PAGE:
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Episode 42 – Winning the Filmmaking Lottery

Many filmmakers think there’s an easy path to making it big. This week, we discuss winning the filmmaking lottery. Is it really as simple as entering contests and festivals, getting noticed, and starting your career? We also ask the question: why do some people choose money over happiness.

Listen now or visit iTunes to download it to your device.

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The Daily Struggle

  • Dealing with the pressures of making room for diverse voices in our movies. Alrik once again argues that casting diversity is the answer, Timothy questions whether or not that really addresses the problem head on, or if that’s just a band aid.
  • We ask the question: who deserves to make movies? Do we really need movies from another middle-class, white, suburban, straight male?
  • Alrik talks about his excitement for working on feature films and realizing he’s “living the dream.”

Topic of the Week #1 – Choosing Money Over Happiness

Timothy heard about a study in which students, given the choice, chose money over emotional fulfillment. Is it just easier for us humans to choose the easy way out. Why?

  •  Why do we often choose money over happiness? This experiment might give some clues to that answer:

The researcher Peter Ubel and his colleague, David Comerford, were curious about why people elect to do boring work. Ubel says, imagine applying to be one of those guards at the museum who stand around all day, telling visitors not to touch the paintings.

“At the time, it might sound like a wonderful job – I just stand there and do nothing, and they pay me for it,” Ubel says. “But now, imagine standing there all day long while people are walking about the museum enjoying themselves. You’re not even allowed to really talk to them much. I cannot imagine a more boring job.”

Ubel and Comerford ran an experiment to try to understand this gap, between the kind of work we think we will enjoy, and what we actually feel satisfied doing. They asked business school students to choose between two jobs. Either they could be paid $2.50 to sit in the back of the classroom and do nothing for five minutes, or they could elect to spend those five minutes sitting in the front of the class solving word puzzles.

“We found that a large majority of the students said we’d have to pay them more than $2.50 to solve the word puzzles,” Ubel said. “Yet when we actually finished the five minutes and asked them how much they enjoyed those five minutes, the people solving the word puzzles enjoyed the five minutes significantly more. And yet very few of them said yeah, pay me $2 and I’d be happy to do word puzzles ’cause at least I’ll be having fun.”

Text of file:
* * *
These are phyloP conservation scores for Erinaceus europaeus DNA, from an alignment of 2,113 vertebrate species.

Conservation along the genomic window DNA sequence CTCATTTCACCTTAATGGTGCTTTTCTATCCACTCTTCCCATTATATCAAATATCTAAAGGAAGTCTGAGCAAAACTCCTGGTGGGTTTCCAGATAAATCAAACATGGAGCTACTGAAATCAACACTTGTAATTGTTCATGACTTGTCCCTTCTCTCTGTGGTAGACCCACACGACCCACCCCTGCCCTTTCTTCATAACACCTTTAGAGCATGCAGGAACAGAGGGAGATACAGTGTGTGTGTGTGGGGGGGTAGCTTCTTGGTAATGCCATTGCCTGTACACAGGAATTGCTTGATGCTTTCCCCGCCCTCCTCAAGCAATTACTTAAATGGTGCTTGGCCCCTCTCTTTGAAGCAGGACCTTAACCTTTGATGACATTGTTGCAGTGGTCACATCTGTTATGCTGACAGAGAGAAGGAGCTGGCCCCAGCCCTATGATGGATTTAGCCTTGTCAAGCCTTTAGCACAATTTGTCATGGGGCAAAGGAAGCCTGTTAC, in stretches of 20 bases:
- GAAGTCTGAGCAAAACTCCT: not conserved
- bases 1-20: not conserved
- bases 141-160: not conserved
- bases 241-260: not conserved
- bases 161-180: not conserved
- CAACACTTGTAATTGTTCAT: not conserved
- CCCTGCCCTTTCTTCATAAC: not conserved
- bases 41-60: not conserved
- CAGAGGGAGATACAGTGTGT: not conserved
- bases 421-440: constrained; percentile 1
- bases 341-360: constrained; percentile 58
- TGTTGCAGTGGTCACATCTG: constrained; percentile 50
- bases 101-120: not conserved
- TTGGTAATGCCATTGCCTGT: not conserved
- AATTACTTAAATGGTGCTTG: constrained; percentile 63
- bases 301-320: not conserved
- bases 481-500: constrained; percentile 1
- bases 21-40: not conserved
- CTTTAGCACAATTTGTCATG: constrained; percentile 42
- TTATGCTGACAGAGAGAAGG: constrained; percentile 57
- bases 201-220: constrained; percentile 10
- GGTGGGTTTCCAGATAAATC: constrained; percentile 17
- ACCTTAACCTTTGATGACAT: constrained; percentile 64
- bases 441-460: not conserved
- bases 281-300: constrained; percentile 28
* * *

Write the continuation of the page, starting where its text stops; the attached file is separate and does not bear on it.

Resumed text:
Peter Ubel calls this tendency effort aversion. And he thinks that this phenomenon is one reason people get stuck in boring jobs.

  • For more on this topic, listen to this episode of Hidden Brain

Topic of the Week #2 – Winning the Filmmaking Lottery

Timothy noticed his filmmaker friend is not focused on growth and taking baby steps towards his goal, but rather focused on making that one thing that will propel him to stardom. All his plans center around making it into a film festival, winning a contest, getting an internship at Warner Brothers, etc.

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Alrik’s film Brother is premiering thisThursday April 7th at 6pm in Oakland! Buy your tickets for the screening of Brother at the OIFF.

Brother (Short Film)

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Published inCareerCastingDirectingFilm FestivalsFilmmaking
  • I’ve been thinking a lot lately about diversity in cinema and wondering if I need to step aside and let other people have a voice as filmmakers. I don’t feel like I deserve to make films because I have nothing new, unique, or interesting to say. I’m trying really hard to figure out what I can offer the world, but so far have not found it. Everything I come up with has already been said. The last thing the world needs is a middle class, white male, suburban filmmaker.

    • I would just say that I would agree with you as long as that filmmaker has nothing to say. But I think you can have an interesting point of view no matter who you are or where your from, it will just be different.

    • Great episode today.

      Timothy asked something line, “Does the world need another white middle class suburban filmmaker?” The implication being that white male middle class filmmakers have already gotten their due and have nothing left to say.

      I would argue this is an invalid viewpoint. Stories may have a culturally specific viewpoint but they are also largely personal. If you tell a compelling universal story from your viewpoint, I don’t think it should matters

      If you have been dealt a good hand by life, you should use it. Filmmaking is prohibitively expensive and requires some of those good cards to succeed. Just look at the difference between average household savings between white and black households. It’s enormous and automatically bars many good people from entry.

      However I like what you guys said on the podcast. Use that influence you do have to help out other people who might not have the chance. If you have something useful (a nice house for hosting people, access to equipment, connections to influential or knowledgeable people) use it to help your friends and acquaintances who don’t have that same stuff you do. Maybe guilt is a sign you just need to help out someone else who needs what you have.

      • Thanks, Marc. It’s good to hear another perspective and you’ve given me a lot to think about.

  • Pingback: Episode 44 – Never Give Up! – Making Movies is HARD!!!()